In the aftermath of every tragic event, there’s always someone who narrowly missed out on it. Think of those who didn’t go to work in the World Trade Center on 9/11 or who missed a connecting flight on a plane that crashed. And they almost always see mystical forces at work, usually thinking that God just loves them more than all the people who died. But the mother of a child at Sandy Hook elementary is now convinced that her son is psychic, which saved him from the shootings.
Karen Dryer‘s worst nightmare started to unravel when her young son Logan Dryer, 5, became so anxiety ridden when he went to kindergarten at Sandy Hook Elementary School that she decided to pull him out of school just two weeks before the deadly massacre.
Like any parent, Karen could not understand why her usually happy, healthy son Logan all of a sudden started having panic attacks while in school. Little did she know, that like her own late mother, her son had the gift to foresee the future…
“My mother, Milly, who passed away a couple of months ago was very psychic, and I know now without a doubt that my son has the same gift.”
Yes, and lots of people “know without a doubt” that the moon landing was fake, that they’re the reincarnation of Napoleon and that the earth is hollow and filled with people. Ben Radford points out the obvious:
But that logic is common fallacy with a Latin name: post hoc ergo propter hoc (“after this, therefore because of it”). Because the human mind seeks connections, people often misattribute causes, thinking that, “B happened after A did, so A must have caused B.” Logan expressed anxiety and fear about school, and two weeks later that school experienced one of the worst shootings in history. It makes sense—except that it’s not necessarily true. It’s like saying “roosters crow before the sun rises, so the roosters must have made the sun rise.” Just because the boy expressed fear before the tragedy doesn’t mean he knew it was going to happen.The case for Logan’s psychic or prophetic powers would be much stronger if he had specified what he was concerned about, but he never said anything about guns, a shooting, a tragic day or date, or anyone being harmed or killed. If the boy’s psychic powers were real — and the information specific enough for the police to act on — he might have been able to save dozens of innocent lives.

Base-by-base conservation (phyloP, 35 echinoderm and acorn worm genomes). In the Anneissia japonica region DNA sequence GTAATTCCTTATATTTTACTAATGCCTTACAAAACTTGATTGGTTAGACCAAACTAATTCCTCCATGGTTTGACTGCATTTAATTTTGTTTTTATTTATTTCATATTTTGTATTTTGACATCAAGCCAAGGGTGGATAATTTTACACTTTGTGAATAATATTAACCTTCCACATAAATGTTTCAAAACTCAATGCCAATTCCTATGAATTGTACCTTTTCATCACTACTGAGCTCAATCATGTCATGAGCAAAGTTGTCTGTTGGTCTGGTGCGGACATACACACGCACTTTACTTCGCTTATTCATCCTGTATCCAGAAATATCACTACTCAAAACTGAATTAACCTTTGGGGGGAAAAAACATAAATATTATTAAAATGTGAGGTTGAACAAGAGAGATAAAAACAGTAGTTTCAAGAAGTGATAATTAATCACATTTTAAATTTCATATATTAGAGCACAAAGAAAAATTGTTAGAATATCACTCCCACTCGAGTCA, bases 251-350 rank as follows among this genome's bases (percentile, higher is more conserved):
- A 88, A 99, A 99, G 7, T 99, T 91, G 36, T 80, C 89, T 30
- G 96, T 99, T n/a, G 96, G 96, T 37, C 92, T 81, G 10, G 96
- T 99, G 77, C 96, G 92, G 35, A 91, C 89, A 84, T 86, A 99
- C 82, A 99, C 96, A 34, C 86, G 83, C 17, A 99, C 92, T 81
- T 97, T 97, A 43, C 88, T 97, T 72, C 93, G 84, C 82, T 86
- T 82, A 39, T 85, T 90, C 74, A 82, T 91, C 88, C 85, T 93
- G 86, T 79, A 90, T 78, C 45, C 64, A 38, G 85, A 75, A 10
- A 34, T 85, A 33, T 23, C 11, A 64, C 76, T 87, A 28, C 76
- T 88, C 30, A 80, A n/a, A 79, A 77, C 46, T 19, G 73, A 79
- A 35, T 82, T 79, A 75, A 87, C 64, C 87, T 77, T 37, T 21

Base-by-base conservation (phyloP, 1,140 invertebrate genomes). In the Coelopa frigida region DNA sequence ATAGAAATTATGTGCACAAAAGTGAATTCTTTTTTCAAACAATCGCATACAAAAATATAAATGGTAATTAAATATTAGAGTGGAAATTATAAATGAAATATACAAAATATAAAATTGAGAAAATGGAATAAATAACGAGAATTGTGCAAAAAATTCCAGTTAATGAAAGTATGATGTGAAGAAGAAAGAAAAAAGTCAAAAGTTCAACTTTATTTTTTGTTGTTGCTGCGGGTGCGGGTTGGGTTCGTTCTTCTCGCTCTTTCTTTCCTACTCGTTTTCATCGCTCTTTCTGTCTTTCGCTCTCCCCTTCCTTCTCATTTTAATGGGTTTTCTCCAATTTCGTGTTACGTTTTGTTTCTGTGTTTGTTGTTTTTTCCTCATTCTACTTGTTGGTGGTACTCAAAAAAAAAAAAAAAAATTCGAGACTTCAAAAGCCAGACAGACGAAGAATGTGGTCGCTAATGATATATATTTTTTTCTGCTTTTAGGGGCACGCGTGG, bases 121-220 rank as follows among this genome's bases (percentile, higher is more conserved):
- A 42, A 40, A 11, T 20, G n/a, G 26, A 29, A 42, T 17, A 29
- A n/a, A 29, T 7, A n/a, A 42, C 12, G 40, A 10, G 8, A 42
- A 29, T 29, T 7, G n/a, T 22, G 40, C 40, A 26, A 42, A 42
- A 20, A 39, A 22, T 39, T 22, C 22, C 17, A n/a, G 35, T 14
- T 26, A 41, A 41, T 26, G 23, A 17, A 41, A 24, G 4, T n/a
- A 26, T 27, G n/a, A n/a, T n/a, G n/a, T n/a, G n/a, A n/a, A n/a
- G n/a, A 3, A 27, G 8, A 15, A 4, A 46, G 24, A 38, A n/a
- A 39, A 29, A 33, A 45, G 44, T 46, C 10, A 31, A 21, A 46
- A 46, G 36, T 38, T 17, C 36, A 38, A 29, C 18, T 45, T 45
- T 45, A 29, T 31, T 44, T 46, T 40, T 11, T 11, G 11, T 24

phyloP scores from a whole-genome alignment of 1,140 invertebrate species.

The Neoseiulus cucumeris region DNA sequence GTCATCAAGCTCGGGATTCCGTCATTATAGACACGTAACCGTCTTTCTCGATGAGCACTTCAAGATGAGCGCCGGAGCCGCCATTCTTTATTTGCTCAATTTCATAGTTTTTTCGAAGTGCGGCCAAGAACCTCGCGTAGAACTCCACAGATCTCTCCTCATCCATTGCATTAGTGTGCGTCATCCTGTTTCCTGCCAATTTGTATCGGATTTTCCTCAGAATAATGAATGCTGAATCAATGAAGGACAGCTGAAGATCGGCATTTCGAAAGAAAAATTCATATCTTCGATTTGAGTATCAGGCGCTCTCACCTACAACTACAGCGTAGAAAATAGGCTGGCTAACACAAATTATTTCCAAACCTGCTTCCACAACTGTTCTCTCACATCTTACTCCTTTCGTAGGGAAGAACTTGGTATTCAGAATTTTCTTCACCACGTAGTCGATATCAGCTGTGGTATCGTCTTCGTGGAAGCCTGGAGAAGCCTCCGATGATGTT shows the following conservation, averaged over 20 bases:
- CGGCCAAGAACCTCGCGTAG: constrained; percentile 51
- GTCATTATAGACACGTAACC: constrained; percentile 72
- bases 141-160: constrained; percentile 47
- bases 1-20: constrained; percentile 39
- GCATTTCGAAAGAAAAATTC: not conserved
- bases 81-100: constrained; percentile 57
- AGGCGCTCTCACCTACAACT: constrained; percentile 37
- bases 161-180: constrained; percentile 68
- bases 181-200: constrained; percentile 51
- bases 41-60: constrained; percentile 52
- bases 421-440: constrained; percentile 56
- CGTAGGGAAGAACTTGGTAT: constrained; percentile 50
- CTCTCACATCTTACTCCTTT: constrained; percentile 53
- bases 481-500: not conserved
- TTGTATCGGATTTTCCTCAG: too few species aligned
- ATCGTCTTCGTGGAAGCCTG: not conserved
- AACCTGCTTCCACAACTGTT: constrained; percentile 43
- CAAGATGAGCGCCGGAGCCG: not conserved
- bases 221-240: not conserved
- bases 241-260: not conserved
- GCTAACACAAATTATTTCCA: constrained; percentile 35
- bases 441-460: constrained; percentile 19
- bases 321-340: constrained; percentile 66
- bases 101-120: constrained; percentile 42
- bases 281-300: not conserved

There’s another cognitive bias at play, one that psychologists call confirmation bias, also known as remembering the hits and forgetting the misses. The human mind more easily remembers events that seem significant in retrospect, and ignores those that don’t. Thus, for example, Dryer vividly remembers (and attaches special significance to) the times when her son expressed fear associated with the school, but not all the times when he acted the same way (on previous occasions or in other settings not related to school) and nothing happened.
Furthermore Logan Dryer was surely not the only child (nor the only five-year-old) among all the students of Sandy Hook Elementary school who expressed anxiety and fears about going to school in the days and weeks before Dec. 14. The only reason it stands out is that something did happen, so the earlier reactions might appear to be prophetic.